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Wayside Farewell – Framed Print

Wayside Farewell – Framed Print

Regular price $150.00 USD
Regular price Sale price $150.00 USD
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SHIPPING INFORMATION: Framed prints normally take 2-3 weeks from order until delivery. Please contact us if you need your order by a specific date, and we will do our best to make that happen. (800) 850-1776, or 

Open edition, fine quality art prints are professionally framed.
Double mats and 1 ¼” dark wood frames. Includes hanging hardware.

Small Framed Print
Image size: 7¼” x 10”
Framed size: 15½” x 16”
Wooden frame: 1¼” wide

Mort Künstler’s Comments

I had been asked for years when I would paint another romantic scene like Until We Meet Again. That painting had proved to be so popular that I had hesitated to attempt to paint a similar scene until I found equally powerful and moving. Wayside Farewell is, I believe, such a painting.

The scene is a Confederate cavalry officer saying good-bye to his wife. The setting is the Valley Pike in front of Larrick’s Hotel in Middletown, Virginia. The officer and his wife have spent the night at Larrick’s which is now the Wayside Inn, and are saying good-byes in the pre-dawn darkness as the cavalryman's troops wait nearby. An attendant holds a team of horses hitched to a sleigh, which will take the young woman home when her husband and his men leave for war. It is a moving scene, which was reenacted repeatedly during the Civil War.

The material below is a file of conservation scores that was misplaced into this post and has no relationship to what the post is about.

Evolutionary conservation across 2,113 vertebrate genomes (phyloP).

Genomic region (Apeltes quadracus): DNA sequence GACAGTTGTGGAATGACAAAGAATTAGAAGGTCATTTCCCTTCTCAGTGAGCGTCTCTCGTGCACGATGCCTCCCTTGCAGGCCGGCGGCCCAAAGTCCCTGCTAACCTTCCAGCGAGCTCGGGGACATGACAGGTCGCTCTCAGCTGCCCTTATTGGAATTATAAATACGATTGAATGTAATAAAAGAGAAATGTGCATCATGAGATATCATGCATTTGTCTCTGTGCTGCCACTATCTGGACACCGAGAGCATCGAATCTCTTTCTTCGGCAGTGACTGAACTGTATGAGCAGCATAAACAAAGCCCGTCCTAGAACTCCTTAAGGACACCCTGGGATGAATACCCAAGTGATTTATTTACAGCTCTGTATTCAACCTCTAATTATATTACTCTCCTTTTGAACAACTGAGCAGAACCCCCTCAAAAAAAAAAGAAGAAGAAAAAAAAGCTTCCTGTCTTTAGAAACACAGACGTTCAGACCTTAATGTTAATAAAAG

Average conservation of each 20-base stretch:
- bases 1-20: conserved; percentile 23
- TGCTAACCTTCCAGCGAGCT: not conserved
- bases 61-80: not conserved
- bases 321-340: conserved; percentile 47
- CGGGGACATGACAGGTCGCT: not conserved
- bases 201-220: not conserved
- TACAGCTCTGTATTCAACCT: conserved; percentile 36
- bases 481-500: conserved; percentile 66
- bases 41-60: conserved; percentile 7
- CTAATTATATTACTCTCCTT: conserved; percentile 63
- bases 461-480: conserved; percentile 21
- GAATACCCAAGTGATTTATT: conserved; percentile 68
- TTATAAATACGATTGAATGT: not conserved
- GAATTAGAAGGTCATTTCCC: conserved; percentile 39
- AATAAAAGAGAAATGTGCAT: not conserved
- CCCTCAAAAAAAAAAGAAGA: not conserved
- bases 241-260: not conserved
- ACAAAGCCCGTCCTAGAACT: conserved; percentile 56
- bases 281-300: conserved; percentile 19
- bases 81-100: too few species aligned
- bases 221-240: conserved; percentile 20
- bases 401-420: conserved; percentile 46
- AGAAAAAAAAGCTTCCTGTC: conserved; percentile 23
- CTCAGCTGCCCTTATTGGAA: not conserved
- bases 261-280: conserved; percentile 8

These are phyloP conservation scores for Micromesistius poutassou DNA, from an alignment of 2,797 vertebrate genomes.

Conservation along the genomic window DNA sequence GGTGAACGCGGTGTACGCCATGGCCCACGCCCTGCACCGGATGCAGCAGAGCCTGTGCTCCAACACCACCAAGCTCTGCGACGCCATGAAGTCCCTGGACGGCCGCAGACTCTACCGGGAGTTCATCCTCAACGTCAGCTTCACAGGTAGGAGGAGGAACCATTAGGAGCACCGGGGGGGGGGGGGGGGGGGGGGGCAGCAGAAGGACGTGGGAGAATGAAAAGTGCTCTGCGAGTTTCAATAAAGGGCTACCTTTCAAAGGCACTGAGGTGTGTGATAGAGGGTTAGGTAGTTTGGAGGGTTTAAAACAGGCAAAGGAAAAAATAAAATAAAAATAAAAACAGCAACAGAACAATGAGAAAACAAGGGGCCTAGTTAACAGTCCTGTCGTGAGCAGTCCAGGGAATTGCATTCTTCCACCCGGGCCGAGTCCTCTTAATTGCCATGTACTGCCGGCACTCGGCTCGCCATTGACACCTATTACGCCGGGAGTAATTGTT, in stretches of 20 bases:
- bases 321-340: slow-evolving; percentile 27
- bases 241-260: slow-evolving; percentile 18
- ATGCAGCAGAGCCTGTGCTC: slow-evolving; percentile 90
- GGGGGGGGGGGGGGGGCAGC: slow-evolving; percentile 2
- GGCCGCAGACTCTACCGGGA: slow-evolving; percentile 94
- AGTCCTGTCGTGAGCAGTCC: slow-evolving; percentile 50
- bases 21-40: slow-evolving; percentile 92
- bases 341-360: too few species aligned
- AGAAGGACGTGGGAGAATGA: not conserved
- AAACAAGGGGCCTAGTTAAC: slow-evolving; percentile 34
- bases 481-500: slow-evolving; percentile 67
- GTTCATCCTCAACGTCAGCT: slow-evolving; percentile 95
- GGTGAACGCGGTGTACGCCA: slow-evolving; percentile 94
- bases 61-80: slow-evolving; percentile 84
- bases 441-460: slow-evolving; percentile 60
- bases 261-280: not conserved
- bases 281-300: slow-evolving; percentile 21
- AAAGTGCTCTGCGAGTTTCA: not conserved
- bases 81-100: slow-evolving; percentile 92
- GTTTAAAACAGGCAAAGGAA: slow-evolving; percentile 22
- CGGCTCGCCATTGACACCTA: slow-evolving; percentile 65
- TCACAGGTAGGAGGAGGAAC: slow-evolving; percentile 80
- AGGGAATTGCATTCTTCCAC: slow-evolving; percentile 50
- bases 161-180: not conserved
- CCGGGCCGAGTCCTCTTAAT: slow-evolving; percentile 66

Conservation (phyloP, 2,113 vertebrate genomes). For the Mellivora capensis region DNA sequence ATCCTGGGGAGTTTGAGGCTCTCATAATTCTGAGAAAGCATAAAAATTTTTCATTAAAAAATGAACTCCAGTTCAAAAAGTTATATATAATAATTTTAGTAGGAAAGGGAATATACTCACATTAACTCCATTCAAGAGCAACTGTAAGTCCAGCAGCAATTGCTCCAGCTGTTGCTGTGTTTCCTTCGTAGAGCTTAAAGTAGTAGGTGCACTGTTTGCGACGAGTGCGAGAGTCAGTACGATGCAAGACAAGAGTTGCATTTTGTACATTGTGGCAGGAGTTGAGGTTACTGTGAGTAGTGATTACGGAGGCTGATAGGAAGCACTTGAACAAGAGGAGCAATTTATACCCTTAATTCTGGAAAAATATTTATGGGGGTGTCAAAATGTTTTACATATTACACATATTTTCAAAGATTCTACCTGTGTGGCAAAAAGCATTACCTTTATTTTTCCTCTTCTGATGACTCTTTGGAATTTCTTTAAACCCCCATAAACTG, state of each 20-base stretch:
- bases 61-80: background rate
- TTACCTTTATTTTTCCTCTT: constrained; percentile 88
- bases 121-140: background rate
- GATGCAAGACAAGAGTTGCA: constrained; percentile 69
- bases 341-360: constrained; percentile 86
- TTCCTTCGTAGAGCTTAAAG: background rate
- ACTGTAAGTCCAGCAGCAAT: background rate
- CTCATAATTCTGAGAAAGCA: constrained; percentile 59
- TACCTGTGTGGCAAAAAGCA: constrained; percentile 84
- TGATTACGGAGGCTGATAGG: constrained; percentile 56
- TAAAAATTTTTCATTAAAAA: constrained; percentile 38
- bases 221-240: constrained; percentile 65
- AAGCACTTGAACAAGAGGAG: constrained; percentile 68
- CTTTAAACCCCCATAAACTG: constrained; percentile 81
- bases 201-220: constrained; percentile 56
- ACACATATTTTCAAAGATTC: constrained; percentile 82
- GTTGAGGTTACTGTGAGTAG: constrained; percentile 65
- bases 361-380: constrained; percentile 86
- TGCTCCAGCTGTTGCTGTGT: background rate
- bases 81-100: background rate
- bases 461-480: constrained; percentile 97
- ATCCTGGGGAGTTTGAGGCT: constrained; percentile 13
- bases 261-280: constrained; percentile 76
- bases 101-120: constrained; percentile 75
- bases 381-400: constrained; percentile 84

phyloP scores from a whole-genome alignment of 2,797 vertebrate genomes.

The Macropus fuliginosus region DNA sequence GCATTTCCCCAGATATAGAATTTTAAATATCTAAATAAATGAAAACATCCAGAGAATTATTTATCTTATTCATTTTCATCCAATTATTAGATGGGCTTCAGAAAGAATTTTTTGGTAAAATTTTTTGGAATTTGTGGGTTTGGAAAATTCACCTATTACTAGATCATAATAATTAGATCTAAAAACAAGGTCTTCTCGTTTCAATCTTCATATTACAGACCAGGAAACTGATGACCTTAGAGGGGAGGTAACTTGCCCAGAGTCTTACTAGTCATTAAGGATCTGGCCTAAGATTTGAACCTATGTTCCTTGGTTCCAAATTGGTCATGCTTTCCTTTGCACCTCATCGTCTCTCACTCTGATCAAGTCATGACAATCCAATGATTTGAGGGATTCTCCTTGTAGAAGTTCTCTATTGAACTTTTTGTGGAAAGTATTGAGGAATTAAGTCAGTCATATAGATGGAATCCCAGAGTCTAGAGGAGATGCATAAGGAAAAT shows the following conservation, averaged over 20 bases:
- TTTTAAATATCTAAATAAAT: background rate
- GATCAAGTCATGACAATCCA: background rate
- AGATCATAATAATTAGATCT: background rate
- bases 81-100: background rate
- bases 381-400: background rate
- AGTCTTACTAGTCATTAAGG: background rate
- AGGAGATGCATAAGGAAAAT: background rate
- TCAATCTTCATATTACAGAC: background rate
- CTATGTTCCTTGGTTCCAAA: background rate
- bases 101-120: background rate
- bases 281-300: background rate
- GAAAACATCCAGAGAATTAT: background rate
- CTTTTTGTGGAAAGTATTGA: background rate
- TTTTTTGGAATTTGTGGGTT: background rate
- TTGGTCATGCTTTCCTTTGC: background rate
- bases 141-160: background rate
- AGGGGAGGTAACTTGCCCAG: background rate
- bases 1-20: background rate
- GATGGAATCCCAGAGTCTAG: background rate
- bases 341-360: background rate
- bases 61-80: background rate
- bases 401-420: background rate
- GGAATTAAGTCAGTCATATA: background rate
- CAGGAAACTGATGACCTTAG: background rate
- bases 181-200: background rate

I have enjoyed so many visits to the Shenandoah Valley and the Winchester area that I consider the region to be my “hometown” in the South. Middletown’s Wayside Inn is one of my favorite places. It is such an interesting-looking structure. From thorough research, I have painted the building as I believe at appeared in the 1860’s. In the extreme left background we see the Sperry house and store, and in the center background is Richard’s Tavern. The sign, lamp post and gate of the hotel are based on wartime sketches by J.E. Taylor. Dr. James I. Robertson, Jr., the “dean” of Civil War historians, informed me that a four-inch snowfall covered the Middletown region on February 3, 1862, which is the time in which I placed the painting. Countless tender moments like this one occurred throughout the war, and I hope Wayside Farewell represents them well.

Note: This framed print is unsigned.

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